Poster design by 20th Century Fox Domestic Theatrical Creative Advertising (with thanks to IMP Awards)
If like me, you’re old enough to remember the late 80’s and the early 90’s then you’ll remember a certain TV program that we have all grow up with – The Wonder Years. Diary of a Wimpy Kid kind of reminds me of exactly that and made me remember the times I used to sit back and watch The Wonder Years.
Based on a book and the first book in the Diary of a Wimpy Kid series, it will get you thinking about how you spend your childhood days in school.
The key character is Greg Heffley aka “The Wimpy Kid” played by Zachary Gordon and his best friend Rowley Jefferson played by Robert Capron. The supporting cast include Angie (Chloe Grace Moretz) who guides them through school life and Rodrick (Devon Bostick) the annoying older brother of Greg who’s there to make like as difficult as possible for his younger brother.
As I’ve already mentioned my similarities with The Wonder Years, it’s about the trials and tribulations of your first year in school. It’s about the pains and pleasures of growing up amongst new surroundings i.e. school.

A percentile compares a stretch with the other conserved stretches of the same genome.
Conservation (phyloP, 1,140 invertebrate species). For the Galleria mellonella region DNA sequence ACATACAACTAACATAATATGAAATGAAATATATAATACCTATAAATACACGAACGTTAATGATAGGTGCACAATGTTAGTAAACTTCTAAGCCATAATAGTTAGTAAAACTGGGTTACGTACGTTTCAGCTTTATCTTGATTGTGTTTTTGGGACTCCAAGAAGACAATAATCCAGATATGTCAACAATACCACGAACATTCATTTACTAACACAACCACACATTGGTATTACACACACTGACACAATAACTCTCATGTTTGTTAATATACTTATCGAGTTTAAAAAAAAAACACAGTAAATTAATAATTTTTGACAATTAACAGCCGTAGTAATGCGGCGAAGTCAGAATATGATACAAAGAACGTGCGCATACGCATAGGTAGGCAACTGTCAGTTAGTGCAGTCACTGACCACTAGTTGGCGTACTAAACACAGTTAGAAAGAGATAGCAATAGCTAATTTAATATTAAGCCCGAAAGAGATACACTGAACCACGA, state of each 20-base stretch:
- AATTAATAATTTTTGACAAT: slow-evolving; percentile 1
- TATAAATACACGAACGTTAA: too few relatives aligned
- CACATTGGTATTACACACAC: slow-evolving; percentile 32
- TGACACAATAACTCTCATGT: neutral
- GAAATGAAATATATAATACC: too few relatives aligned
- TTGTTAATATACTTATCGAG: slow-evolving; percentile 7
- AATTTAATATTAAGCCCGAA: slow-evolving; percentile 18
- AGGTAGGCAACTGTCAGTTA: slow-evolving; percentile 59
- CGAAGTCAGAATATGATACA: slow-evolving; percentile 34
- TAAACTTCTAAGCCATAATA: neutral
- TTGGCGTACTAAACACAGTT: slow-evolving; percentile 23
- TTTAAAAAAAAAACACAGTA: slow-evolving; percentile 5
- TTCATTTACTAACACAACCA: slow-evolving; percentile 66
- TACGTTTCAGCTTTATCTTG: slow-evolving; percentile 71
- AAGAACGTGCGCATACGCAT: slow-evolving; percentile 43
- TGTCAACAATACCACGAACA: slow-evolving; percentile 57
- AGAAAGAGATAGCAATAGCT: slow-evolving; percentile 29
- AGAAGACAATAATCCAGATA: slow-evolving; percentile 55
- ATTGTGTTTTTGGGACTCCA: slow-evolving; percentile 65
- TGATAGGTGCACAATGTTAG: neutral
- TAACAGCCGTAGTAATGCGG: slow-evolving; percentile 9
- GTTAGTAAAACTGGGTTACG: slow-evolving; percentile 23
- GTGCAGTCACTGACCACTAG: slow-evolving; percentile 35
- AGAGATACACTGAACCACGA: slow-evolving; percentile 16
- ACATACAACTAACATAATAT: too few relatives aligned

Greg and Rowley are about to start middle school, and in Greg’s bid for popularity, he wonder’s how his friend Rowley will fit into school, with his un-cool almost geeky way of life.
Image courtesy of IGN Movies
As school starts, it becomes evident that it almost becomes a quest for Greg to be at the top of the popularity pyramid to make school life as comfortable as possible and along the way they meet Angie, who is quite mature for her age and teaches them how best to survive the school year. However, Greg being the super confident person he is thinks he doesn’t need Angie’s help and can climb the popularity ladder himself.
The plot revolves around Greg’s attempts to get in the class yearbook, reserved for the popular people, but every attempt of his fails miserably whereas the more down-to-earth Rowley sees him become more and more popular much to the confusion of Greg which could well cost them their friendship.
Another plot intertwined with their lives is the story of the mouldy cheese in the courtyard that no one will touch with fear of contracting The Cheese Touch, and you will become a social outcast forever unless you can pass on The Cheese Touch to someone else, so the mouldy cheese remains there forever on the courtyard.
Image courtesy of IGN Movies
Could this piece of mouldy cheese actually save the day? Wait and watch!
A great little film if you ask me. It’s great for kids and adults alike, and it definitely got me thinking about my yesteryears and about making the transitions from one school to another, the friends you make along the way and all the things you actually did to get through school life. So when a film makes you reflect on your life, how can it be a bad film? It’s definitely worth a watch.